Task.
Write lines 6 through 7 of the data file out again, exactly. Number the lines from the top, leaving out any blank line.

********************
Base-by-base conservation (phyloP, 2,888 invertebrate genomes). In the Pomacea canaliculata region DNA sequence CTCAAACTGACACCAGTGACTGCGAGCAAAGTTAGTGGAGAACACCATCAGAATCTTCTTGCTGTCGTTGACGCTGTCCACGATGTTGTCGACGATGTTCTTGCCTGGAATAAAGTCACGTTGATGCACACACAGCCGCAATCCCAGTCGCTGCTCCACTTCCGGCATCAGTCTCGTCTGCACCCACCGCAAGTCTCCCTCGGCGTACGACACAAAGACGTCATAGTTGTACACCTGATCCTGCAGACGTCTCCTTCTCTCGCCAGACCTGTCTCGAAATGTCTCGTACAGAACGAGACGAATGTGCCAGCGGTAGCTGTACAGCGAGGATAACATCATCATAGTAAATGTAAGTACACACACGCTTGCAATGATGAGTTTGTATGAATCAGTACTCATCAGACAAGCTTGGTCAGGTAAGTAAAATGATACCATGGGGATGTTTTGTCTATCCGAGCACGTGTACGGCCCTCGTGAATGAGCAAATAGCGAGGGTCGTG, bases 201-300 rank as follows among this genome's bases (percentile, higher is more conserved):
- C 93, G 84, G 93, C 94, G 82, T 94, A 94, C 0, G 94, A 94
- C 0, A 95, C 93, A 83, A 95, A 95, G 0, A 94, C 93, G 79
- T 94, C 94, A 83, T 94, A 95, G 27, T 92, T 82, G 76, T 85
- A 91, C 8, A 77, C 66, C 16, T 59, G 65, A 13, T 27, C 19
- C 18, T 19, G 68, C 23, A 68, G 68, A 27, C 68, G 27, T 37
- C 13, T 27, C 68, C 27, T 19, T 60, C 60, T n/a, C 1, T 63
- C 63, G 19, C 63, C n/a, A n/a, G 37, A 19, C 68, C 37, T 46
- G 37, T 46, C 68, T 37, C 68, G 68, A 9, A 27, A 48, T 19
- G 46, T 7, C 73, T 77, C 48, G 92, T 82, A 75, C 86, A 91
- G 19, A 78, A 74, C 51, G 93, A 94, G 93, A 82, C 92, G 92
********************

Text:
- C 18, T 19, G 68, C 23, A 68, G 68, A 27, C 68, G 27, T 37
- C 13, T 27, C 68, C 27, T 19, T 60, C 60, T n/a, C 1, T 63